As far as airborne infections are concerned, the public eye has been turned almost exclusively...
As employers focus on ways in which they can continue essential operations, reopen businesses, and implement safety precautions in light of COVID-19, many have questions regarding the legality of employee health checks. Several companies, such as Amazon, have announced that they are implementing mandatory temperature checks for all employees. Other companies are questioning workers about physical health and whether they have tested positive.
Unfortunately, current laws do not explicitly address or anticipate the medical and privacy rights of employees during a pandemic. Instead, the U.S. Equal Employment Opportunity Commission (EEOC) has been updating guidance for employers as this unique situation evolves. Their website explains:
The EEO laws, including the ADA and Rehabilitation Act, continue to apply during the time of the COVID-19 pandemic, but they do not interfere with or prevent employers from following the guidelines and suggestions made by the CDC or state/local public health authorities about steps employers should take regarding COVID-19.
Current rules state that a medical inquiry or exam is permitted if the employer believes the employee could pose a direct threat due to a medical condition. Due to COVID-19, the EEOC has determined it is legal to ask employees if they have the virus or any symptoms relating to it. Temperature checks have also been specifically permitted due to information from the Centers for Disease Control and Prevention (CDC) and other health authorities on the spread of the virus. Since many infected adults present asymptomatically, these precautions were determined to be acceptable during a pandemic situation.
However, it is not permitted to single-out one worker for questioning or exams that are not given to everyone else. In this case, the Americans with Disabilities Act (ADA) requires the employer to have objective evidence that they suspect an employee could have the illness (such as observing a symptom associated with COVID-19 that the employee presents).
For guidance on what questions to ask employees and what symptoms to look out for, the EEOC recommends referring to “the CDC, other public health authorities, and reputable medical sources for guidance on emerging symptoms associated with the disease.” They also note that “additional symptoms beyond fever or cough may include new loss of smell or taste as well as gastrointestinal problems, such as nausea, diarrhea, and vomiting.”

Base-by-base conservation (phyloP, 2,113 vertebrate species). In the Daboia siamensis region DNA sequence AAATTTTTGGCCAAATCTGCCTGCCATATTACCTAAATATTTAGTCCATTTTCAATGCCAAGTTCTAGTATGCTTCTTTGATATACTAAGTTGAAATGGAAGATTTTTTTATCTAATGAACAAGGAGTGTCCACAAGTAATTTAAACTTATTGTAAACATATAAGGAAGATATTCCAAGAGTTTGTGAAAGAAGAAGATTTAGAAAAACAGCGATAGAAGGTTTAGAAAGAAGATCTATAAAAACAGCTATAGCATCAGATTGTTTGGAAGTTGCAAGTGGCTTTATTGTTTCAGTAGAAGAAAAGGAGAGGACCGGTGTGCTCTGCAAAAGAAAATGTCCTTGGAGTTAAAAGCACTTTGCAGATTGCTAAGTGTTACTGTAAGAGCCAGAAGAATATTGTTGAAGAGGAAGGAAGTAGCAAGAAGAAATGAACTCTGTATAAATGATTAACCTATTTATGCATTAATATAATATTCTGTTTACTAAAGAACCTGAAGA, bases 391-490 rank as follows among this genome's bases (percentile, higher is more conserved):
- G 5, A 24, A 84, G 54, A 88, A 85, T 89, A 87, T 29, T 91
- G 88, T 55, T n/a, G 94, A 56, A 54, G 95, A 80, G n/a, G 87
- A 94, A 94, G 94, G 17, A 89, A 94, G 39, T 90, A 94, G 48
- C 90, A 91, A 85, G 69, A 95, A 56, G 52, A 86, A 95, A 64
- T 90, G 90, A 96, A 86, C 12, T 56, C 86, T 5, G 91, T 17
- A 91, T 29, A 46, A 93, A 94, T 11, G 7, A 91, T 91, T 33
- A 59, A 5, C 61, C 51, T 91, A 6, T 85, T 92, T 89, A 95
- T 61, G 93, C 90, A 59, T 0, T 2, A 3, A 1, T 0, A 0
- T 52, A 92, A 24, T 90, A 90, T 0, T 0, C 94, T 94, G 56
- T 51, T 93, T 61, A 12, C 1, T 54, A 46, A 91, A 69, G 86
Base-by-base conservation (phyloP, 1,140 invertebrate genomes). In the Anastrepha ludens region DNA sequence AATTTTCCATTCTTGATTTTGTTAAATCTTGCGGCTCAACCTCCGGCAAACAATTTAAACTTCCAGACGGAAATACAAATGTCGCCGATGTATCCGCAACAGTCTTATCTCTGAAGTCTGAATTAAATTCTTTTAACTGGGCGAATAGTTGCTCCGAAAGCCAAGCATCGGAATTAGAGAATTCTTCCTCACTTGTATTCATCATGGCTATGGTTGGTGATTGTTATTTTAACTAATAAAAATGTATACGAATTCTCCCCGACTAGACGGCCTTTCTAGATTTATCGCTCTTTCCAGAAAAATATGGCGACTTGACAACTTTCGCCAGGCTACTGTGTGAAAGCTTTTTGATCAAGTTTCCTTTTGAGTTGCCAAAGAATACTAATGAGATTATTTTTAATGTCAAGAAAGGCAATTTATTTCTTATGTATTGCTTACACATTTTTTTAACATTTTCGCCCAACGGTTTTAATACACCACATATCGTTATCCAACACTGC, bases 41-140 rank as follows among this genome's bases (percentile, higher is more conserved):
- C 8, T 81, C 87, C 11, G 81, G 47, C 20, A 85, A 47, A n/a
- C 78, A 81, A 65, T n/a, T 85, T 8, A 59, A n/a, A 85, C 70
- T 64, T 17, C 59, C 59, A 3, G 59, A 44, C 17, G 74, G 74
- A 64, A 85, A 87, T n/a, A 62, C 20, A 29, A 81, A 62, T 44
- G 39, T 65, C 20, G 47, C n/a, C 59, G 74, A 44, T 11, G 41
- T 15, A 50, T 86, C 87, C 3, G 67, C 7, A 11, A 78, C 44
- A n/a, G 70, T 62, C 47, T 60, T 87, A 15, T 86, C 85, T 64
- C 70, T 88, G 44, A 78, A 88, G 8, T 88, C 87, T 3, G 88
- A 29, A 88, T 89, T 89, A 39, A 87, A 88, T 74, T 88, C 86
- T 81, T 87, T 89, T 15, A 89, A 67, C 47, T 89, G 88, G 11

Prioritize Employee Privacy
Employee medical information must be kept confidential. Therefore, an employer cannot disclose the identity of someone with COVID-19 to other workers, customers, or the public. However, this does not excuse a manager from reporting this to the appropriate personnel. Doing so enables the company to take action to keep others safe, including requiring the worker stay home and presenting a doctor’s note before returning to work.
If an employee is resistant to being questioned or having their temperature checked, it is crucial to remind them that, by law, medical information will remain confidential. While it is permissible to keep an employee away if they refuse a health check, it is more productive to understand what concerns the employee. Often, mitigating these privacy worries helps.
The EEOC also discourages asking employees if any of their family members have COVID-19. The Genetic Information Nondiscrimination Act (GINA) prohibits employers from asking employees medical questions about family members. Additionally, it misses the fact that they may have been exposed from someone else. Instead, make the question general to gather the most useful information. From the EEOC’s perspective, “a better question from a public health and workforce management perspective is whether an individual has had contact with anyone who the employee knows has been diagnosed with COVID-19, or who may have symptoms associated with the disease.“
How This Could Change Employer Screenings In The Future
Most likely, these health checks will continue until a vaccine or effective treatment program is available. As coronavirus testing becomes more readily available, businesses may begin to require employees get tested. However, whether or not this is permitted has yet not been determined by the EEOC’s current guidelines. It is important businesses anticipate that these rules may continue to change.
Even before the start of this pandemic, employers and employees have been in many legal battles about whether or not biometric screenings should be allowed by companies. These situations arise when a company requires all employees to go through a medical screening, often in order to get a discount on insurance or to earn a reward through a wellness program. While the EEOC was supposed to provide guidance of the amount of incentives an employer can provide for a screening, they have yet to do so.